South Australian Style Magazine : South Australian Style 32 Summer
18 SA STYLE SUMMER 2O18 / PEOPLE #COVER STORY / S he’s travelled the world, worked with some of the biggest global brands and influencers, and more recently has followed her dream to gain exposure for environmental and marine conservation. Perhaps it’s Brinkley’s unwavering love of the ocean, animals and the environment, or perhaps it’s her idyllic upbringing spent surfing South Australia’s mid-coast that makes her so full of life, passion and intrigue; either way the pro-surfer-turned-environmental- activist has something to say, and it’s worth listening to. She’s in an enviable position, and is potentially on the cusp of something big. We’re talking about Balu Blue, which is the latest string to Brinkley’s bow. The foundation was founded in late 2016 and became an official charity in February 2017. At the heart of the foundation, started with boyfriend Tyron Swan, is the desire to bring about change and to inspire people to live consciously. “We’re currently working on funding a private wildlife refuge in Port Lincoln for orphaned native wildlife, then we have our #ClearTides campaign. Finally, we are partners for the Fight for the Bight campaign to keep oil out of the Great Australian Bight,” she says. It’s a tall order for the young Adelaide girl. She’s tiny at just 5-foot-5, but her drive and determination are larger than life. We caught up at a beach house in the coastal town of Normanville, the base for our shoot in a remote cove between Second Valley and Rapid Bay. “I grew up wanting to learn about the ocean,” she explains. “I had an amazing childhood and we spent all of our time at the beach, which I think is why I had such a strong love for the ocean from such a young age.” This early affinity began at the age of just four and led an enthusiastic Brinkley to enter her first surfing comp at the age of 10 – what followed was state and then national-level competitions, and eventually the title of Pro Junior at the age of just 21. “I surfed some amazing waves,” she says in reflection, “but at the same time I also began to feel a bit frustrated. I loved surfing for the freedom, for the fact that I was surrounded by the ocean and marine life, and for the feeling of happiness that it gave me, but I guess I also just wanted to surf the fun little waves near home with my friends. And there was also a real desire to learn more about the ocean and about the issues facing it.” And so came the transition from world-class surfer to student, but it wasn’t an easy one. “I decided to study marine biology,” she says. “It was hard at the time as I was juggling study and surfing. You have to give professional surfing 100 percent and to get my ratings up I also needed to get to all of the comps – without a financial sponsor this was difficult.” But learning about different marine ecosystems was invigorating and gave Brinkley a clear goal.“I can concentrate and focus when it comes to things I’m passionate about,” she says. Learning about the underwater environments she spent so much time in gave her a glimpse of the bigger picture, shining a spotlight on statistics and research, and enabling the devout animal-lover to better understand the damage that is happening to marine life. “I decided then that I wanted to travel through different areas and find ways to make an impact in the real world.” From surfing to sanctuaries, we chat big waves and sustainability with pro-surfer-turned-activist Brinkley Davies.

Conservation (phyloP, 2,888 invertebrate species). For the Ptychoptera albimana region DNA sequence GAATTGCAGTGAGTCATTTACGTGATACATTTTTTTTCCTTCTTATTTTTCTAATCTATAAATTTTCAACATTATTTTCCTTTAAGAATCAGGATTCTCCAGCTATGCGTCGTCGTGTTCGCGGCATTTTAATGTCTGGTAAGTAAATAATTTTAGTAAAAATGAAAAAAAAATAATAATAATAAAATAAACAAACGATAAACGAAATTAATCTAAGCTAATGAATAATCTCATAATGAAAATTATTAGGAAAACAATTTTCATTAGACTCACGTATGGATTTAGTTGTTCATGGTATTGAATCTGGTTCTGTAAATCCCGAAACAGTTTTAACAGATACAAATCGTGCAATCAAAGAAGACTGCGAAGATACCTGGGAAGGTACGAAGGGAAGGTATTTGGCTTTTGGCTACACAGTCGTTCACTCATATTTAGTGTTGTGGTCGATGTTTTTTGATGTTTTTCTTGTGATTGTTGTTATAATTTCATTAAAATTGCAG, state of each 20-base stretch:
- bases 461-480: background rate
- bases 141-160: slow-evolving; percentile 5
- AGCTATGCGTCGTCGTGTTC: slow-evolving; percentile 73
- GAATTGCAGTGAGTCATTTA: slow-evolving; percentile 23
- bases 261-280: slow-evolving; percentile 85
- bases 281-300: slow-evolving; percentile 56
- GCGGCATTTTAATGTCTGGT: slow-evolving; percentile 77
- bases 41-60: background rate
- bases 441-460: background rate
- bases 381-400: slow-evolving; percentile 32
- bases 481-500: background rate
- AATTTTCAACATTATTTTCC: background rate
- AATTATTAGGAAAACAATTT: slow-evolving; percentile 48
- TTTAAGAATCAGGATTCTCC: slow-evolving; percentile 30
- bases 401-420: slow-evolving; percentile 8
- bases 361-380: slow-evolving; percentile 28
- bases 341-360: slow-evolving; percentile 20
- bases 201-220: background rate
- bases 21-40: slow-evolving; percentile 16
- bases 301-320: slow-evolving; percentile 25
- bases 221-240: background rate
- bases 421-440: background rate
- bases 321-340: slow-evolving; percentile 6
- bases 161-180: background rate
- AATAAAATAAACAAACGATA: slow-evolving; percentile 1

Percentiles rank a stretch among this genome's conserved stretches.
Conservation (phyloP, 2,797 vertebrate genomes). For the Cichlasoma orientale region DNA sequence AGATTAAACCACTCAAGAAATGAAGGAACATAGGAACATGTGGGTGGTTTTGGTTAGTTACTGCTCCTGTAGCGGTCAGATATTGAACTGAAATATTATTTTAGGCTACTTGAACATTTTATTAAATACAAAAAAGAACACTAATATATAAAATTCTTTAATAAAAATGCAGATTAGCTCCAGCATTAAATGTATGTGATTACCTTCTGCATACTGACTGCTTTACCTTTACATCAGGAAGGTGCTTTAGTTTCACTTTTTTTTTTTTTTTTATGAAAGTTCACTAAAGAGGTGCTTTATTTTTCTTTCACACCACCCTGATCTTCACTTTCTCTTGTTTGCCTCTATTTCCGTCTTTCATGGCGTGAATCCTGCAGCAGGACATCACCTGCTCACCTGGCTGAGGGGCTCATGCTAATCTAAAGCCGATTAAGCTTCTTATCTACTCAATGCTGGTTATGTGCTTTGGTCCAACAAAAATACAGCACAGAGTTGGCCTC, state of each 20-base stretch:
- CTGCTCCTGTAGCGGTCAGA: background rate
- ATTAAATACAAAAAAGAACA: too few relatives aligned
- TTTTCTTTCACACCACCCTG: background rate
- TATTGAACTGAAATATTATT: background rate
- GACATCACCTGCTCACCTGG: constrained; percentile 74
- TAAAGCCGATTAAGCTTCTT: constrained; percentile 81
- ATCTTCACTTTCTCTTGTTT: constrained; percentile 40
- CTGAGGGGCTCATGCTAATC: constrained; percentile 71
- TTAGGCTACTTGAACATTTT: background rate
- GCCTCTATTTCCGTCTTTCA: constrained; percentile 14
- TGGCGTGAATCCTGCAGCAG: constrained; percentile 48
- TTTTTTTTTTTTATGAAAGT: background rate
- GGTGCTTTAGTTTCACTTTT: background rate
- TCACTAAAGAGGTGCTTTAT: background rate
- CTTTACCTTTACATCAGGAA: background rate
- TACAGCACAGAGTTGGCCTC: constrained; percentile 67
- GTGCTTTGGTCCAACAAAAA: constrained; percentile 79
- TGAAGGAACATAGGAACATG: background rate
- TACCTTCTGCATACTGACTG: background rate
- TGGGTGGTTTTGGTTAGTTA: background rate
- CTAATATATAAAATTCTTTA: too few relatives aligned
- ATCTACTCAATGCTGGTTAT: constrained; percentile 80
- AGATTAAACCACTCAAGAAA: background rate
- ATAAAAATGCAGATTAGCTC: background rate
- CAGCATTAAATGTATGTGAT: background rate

South Australian Style 31 Spring
South Australian Style 33 Autumn